Turkey is unlikely to act on recent threats uttered by Turkish Interior Minister Suleyman Soylu who said that they could send 15,000 refugees to Europe a month to shock Europeans.
Mr Erdogan also said the EU's top court was leading a "crusade" against Islam. Erdoğan also said Turkey would not comply with the migrant readmission agreement and with the European Union.
A key pillar of the deal were pledges by Turkey to boost border security and break people-smuggling networks, moves that analysts say slowed the migrant flow to a trickle.
Addressing a ceremony in northwestern Eskisehir province, Erdogan said: "We are sick of this".
Soylu went on to specifically address Germany and the Netherlands, both of which have interfered with rallies aimed at encouraging expatriate Turks to vote "yes" in an upcoming referendum which would give Turkey President Recep Tayyip Erdogan sweeping new powers.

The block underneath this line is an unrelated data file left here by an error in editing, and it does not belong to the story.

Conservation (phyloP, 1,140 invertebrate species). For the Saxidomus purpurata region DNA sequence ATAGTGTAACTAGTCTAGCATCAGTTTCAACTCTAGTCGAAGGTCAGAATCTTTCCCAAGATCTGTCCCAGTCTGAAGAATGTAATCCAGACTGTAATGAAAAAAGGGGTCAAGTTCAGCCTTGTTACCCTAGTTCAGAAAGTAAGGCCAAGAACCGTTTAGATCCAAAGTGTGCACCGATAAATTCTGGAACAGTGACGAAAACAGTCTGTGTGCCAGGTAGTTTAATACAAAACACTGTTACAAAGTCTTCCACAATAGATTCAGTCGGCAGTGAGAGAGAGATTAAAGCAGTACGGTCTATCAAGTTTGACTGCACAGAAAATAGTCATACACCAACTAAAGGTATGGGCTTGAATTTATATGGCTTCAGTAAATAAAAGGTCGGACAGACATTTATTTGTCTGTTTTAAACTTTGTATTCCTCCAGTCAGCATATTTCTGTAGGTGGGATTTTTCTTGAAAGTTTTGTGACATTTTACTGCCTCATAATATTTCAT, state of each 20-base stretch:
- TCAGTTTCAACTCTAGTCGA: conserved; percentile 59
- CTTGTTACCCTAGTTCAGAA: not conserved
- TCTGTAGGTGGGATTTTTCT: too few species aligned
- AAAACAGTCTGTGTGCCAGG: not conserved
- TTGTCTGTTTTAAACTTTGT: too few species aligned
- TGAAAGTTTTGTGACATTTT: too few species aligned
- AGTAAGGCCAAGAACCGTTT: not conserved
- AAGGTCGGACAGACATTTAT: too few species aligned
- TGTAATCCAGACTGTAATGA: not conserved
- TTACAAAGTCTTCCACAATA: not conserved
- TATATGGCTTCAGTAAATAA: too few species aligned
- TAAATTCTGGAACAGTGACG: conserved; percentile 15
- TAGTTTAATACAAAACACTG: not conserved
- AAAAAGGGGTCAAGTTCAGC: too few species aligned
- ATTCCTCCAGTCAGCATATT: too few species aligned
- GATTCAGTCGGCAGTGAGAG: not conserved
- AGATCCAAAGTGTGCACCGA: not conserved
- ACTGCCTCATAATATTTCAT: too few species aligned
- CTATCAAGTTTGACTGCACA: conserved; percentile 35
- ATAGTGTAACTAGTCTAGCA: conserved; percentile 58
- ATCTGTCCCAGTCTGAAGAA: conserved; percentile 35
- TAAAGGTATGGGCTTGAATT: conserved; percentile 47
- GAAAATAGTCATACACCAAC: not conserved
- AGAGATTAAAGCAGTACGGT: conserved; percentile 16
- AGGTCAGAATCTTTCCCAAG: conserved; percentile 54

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Sturgeon hopes her country could retain access to the European single market if it breaks away from the rest of the UK. In 2014, voters in Scotland rejected a similar independence referendum by a margin of 55 percent to 45 percent.
The Turkish government has been enraged by Germany, the Netherlands and other nations' decisions to block its officials from holding political rallies in those countries. But after that you'd expect us to do this [re-admit migrants].
"They started a clash between the cross and the crescent, there is no other explanation", he said.
The two leaders agreed that appearances by Turkish politicians in Germany and France can be approved - but only if they are "registered in good time and transparently, and adhere strictly to German or French law".
In retaliation, Turkey barred the Dutch ambassador from returning to Ankara, and suspended high-level relations with The Hague in a raft of diplomatic sanctions. "You have to keep in mind that you can not design a game in this region in spite of Turkey", Soylu said.
Based on 90 percent of votes counted as of Thursday morning, Dutch PM Mark Rutte's center-right party won a majority - 33 out of 150 seats in parliament - eight less than in 2012, while Geert Wilders far-right party received 20 seats - five more than in the previous parliament.